George Orwell - Decline of the English Murder and other Essays

Reading these essays about obscene postcards, Rudyard Kipling and 'nationalism' (including other –isms such as Zionism or Trotskyism) is rediscovering Orwell. I'd read "1984" but had almost forgotten the author's political and social intelligence. In this volume, he rises above left-wing or right-wing, avoids sensationalism, and writes clear, well-thought-out arguments. Talking about, say, Dickens, he observes that the writer was not the catalyst of social change he's often made out to be; but he doesn't think Dickens was a bad writer. Orwell proves that being nuanced doesn't mean being spineless, noncommittal or even intellectualistic –-it means intelligence, honesty and open-mindedness.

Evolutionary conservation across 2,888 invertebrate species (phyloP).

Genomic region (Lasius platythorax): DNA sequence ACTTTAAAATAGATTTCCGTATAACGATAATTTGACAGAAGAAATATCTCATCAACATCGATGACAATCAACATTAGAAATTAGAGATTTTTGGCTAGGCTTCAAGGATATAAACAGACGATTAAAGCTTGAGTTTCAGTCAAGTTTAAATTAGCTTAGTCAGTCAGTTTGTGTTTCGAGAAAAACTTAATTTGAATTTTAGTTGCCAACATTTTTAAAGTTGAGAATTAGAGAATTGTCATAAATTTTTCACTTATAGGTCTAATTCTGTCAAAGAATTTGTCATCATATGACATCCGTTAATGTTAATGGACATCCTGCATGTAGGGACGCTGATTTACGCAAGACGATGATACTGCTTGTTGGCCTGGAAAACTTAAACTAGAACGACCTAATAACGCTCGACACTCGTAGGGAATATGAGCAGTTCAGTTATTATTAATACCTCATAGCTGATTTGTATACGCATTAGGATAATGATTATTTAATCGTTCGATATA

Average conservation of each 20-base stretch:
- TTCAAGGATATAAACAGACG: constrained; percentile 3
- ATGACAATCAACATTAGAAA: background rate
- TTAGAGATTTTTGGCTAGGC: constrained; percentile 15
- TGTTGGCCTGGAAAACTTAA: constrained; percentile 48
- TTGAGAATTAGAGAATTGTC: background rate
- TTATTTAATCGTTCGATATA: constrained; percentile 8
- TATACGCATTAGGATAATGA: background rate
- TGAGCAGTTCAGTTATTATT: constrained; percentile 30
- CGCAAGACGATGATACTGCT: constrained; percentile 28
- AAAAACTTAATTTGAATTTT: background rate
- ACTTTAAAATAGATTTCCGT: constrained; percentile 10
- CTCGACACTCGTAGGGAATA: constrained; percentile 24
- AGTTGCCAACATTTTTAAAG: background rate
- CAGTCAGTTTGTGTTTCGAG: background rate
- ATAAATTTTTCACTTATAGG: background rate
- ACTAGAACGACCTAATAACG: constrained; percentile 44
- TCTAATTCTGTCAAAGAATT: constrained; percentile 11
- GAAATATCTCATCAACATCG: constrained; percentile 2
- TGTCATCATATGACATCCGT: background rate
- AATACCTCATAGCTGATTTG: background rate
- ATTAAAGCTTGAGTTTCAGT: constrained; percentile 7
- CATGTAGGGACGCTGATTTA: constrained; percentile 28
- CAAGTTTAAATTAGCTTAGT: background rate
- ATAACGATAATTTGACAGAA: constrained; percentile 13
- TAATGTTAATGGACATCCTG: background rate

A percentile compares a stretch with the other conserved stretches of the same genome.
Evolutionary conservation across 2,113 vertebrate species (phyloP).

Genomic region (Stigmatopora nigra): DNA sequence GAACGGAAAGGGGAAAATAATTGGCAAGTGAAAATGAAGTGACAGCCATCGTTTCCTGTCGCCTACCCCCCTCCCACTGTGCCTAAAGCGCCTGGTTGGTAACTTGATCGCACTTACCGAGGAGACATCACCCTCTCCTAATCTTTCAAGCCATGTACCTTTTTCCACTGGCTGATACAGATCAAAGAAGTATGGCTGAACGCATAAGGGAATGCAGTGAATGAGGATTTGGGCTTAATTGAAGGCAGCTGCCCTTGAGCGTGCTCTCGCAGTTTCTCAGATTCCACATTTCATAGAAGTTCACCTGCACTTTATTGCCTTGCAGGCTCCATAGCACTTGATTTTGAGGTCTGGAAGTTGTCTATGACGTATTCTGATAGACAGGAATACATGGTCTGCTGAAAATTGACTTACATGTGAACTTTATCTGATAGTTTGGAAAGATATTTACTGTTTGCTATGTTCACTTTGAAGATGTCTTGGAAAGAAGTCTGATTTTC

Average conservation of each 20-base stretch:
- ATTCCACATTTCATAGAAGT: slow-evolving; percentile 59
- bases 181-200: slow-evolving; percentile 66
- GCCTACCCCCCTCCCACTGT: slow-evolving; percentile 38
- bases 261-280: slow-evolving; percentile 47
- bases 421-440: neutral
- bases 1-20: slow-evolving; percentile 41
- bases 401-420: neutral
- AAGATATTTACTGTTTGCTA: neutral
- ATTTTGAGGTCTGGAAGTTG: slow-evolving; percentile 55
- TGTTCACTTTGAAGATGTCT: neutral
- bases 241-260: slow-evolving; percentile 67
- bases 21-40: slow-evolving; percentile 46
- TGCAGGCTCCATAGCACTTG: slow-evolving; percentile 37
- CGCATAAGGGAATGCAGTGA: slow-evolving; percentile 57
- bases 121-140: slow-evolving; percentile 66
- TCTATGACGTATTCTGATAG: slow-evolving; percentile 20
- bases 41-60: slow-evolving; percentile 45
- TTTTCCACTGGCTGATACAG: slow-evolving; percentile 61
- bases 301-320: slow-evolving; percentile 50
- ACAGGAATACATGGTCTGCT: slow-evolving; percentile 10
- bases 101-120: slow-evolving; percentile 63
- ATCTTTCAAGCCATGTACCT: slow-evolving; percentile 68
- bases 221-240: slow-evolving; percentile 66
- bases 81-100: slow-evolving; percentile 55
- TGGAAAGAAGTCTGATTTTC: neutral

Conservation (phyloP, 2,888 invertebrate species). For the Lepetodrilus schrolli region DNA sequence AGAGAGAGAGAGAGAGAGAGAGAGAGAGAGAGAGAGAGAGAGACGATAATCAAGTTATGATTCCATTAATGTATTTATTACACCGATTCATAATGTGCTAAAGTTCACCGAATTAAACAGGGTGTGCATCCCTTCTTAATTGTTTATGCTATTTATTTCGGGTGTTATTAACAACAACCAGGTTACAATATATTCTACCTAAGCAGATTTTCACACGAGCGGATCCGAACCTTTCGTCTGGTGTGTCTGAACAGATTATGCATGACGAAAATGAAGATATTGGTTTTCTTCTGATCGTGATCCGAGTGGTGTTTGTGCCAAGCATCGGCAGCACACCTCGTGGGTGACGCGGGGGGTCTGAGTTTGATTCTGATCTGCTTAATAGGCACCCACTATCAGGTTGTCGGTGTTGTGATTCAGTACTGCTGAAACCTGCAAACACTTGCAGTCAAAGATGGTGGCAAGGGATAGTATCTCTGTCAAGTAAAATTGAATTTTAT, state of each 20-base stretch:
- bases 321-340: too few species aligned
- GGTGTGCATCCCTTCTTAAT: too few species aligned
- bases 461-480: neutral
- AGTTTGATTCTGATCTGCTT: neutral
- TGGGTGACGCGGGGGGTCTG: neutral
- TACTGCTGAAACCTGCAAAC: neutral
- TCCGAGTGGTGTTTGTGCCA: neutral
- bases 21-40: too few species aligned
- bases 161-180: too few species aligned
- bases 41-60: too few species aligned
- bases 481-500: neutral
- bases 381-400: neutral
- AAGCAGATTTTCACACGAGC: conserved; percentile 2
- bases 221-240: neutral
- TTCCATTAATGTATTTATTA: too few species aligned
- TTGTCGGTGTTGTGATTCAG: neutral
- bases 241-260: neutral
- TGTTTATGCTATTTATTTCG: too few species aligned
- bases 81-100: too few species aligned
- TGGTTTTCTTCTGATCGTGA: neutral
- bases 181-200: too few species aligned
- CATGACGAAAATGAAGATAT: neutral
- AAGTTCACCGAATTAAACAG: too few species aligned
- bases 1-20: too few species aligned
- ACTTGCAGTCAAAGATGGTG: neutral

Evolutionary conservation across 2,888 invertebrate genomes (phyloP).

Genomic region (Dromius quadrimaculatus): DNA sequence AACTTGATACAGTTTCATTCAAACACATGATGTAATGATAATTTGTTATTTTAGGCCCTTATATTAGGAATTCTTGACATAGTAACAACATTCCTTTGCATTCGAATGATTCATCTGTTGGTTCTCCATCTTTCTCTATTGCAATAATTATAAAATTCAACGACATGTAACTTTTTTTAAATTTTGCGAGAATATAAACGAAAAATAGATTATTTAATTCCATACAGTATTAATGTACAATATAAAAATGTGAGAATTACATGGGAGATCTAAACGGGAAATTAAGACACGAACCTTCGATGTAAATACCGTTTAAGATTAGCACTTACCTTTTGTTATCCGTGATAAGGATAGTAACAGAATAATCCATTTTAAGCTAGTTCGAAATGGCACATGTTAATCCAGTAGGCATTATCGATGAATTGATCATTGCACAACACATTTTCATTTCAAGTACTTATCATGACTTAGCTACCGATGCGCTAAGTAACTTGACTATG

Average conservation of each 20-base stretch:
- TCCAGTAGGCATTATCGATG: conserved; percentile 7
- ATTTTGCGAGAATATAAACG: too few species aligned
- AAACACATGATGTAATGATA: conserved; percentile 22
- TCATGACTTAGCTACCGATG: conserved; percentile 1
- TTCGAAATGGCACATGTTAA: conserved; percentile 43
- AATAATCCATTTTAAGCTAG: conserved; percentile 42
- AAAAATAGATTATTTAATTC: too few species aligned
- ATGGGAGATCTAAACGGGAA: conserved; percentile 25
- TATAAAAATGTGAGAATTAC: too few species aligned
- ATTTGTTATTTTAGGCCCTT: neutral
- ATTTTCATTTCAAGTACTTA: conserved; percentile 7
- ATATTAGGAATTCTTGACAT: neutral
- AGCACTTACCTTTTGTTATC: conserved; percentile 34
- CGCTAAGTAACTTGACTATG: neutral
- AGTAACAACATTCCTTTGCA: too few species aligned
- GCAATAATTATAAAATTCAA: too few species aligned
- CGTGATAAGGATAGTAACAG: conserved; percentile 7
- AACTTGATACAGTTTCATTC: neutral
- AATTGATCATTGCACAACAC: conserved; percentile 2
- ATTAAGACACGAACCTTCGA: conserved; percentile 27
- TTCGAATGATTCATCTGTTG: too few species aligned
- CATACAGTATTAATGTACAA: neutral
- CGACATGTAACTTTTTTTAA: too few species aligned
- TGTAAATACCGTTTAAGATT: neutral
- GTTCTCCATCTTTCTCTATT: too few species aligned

Posted by cronopio at 10:40 PM, May 27, 2004